Set some 100 years after the events of the previous Neverwinter Nights games, Neverwinter is designed to tie into the recently updated Dungeons & Dragons campaign setting, as well as the series of novels written by R. A. Salvatore. Following the chaos that ravaged Faerun during the Spellplague, Neverwinter was practically destroyed in its entirety. The city is beginning to return, and as factions vie for control of the city, your character finds himself caught amidst the chaos.
Neverwinter is notable for being among the first games to take real inspiration from the fourth edition of the Dungeons & Dragons ruleset. However, the game has taken more action-based turn, necessitating a fair bit of adaptation of rules designed for a turn-based affair.
Without any way to target enemies, you’ll be manually aiming your character’s various powers. Your left and right mouse buttons are bound to your character’s “at-will” powers, which are abilities that can be freely used without worrying about them being used up. Your number keys are then bound to your “encounter” powers. These are abilities with short cooldowns in the area of thirty seconds or so, and should be used with care.
As you fight, you’ll fill up a small twenty-sided die shaped bar at the bottom of your screen. This is your “action point,” and fulfilling your class’s role will cause it to fill. For instance, if you’re playing a wizard – a member of the controller role – you’ll fill up by successfully locking your enemies down with powers. Once full, you can spend your action point to unleash an all-powerful “daily” ability, which has the capability of doing massive damage and other impressive effects.
According to Cryptic COO Craig Zinkievich, the idea was to use the tabletop rules as a sort of inspiration, but adapt them for a more action centered approach. As such, many of the terms and concepts of the Dungeons & Dragons game are very much a part of Neverwinter, with modified applications to make it fit a fast-based interpretation of the game. The concept seems to be working out quite well, and it was exciting to watch the demonstrator’s tiefling wizard as she utilized teleporting dodges to avoid attacks while flinging off barrages of magic missiles.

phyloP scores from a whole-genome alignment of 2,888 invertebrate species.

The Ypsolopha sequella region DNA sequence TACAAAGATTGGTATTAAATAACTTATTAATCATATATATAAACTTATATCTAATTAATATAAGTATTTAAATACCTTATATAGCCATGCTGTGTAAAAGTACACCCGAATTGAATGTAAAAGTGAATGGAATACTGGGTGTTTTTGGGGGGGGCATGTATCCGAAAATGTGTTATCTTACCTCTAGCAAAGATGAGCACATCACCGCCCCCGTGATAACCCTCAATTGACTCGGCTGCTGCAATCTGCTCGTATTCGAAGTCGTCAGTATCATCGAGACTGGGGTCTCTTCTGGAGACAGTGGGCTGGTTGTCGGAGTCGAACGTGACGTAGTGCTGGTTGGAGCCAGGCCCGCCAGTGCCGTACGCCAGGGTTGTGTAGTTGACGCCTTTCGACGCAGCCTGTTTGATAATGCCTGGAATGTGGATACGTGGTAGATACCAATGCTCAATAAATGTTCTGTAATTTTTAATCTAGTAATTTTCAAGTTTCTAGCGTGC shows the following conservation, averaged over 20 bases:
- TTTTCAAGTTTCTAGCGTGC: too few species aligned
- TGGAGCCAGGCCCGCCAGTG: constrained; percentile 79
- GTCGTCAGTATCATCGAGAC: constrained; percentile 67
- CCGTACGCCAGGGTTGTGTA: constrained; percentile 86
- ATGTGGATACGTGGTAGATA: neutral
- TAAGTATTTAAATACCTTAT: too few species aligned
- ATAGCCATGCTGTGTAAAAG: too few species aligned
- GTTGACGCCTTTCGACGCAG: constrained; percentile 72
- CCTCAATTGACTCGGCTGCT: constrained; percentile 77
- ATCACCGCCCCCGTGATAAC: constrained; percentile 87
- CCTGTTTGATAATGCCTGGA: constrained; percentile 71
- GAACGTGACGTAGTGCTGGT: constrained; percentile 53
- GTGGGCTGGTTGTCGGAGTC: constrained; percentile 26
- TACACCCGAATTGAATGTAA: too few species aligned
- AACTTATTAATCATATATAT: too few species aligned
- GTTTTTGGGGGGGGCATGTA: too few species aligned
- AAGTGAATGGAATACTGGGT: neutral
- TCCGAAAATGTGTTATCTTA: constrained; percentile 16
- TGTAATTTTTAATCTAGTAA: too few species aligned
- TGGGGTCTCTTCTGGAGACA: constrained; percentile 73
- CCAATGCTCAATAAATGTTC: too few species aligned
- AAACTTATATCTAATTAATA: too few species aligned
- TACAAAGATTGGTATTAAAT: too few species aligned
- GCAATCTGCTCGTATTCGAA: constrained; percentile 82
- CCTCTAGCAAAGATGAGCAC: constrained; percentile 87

But the aspect of Neverwinter that is perhaps the most intriguing is its implementation of user generated content. Yes, you heard that right – just like the Neverwinter Nights of old, you’ll be able to custom build your own adventures, dungeons, and monsters, and share them with others in order to create a virtually limitless world of content.
Cryptic is hoping to deliver a toolset that is far more potent than NWN’s aurora engine, but still useable enough that anyone with a concept in his or her head can share it with the world. These creations will get uploaded to a service known as The Foundry, where players of Neverwinter the world over can connect and access player-made creations.
The details on how The Foundry will work or how it will be balanced to coincide with official content were slim, unfortunately. However, the main goal here is to make content creation a social endeavor and encourage active participation among players. If it works as advertised, The Foundry could be a huge gamechanger, reintroducing that story-telling element between player and Dungeon Master that is so crucial to the D&D experience but has been sorely lacking in MMORPGs thus far.
With its familiar setting, fun interpretation of the tabletop rules, and ambitious plans for player-generated content, Neverwinter is looking like it could be a real treat for both D&D fans and MMO diehards looking for something fresh. With more details about The Foundry set to come out sometime in the next few months, this is a title you should definitely be looking out for.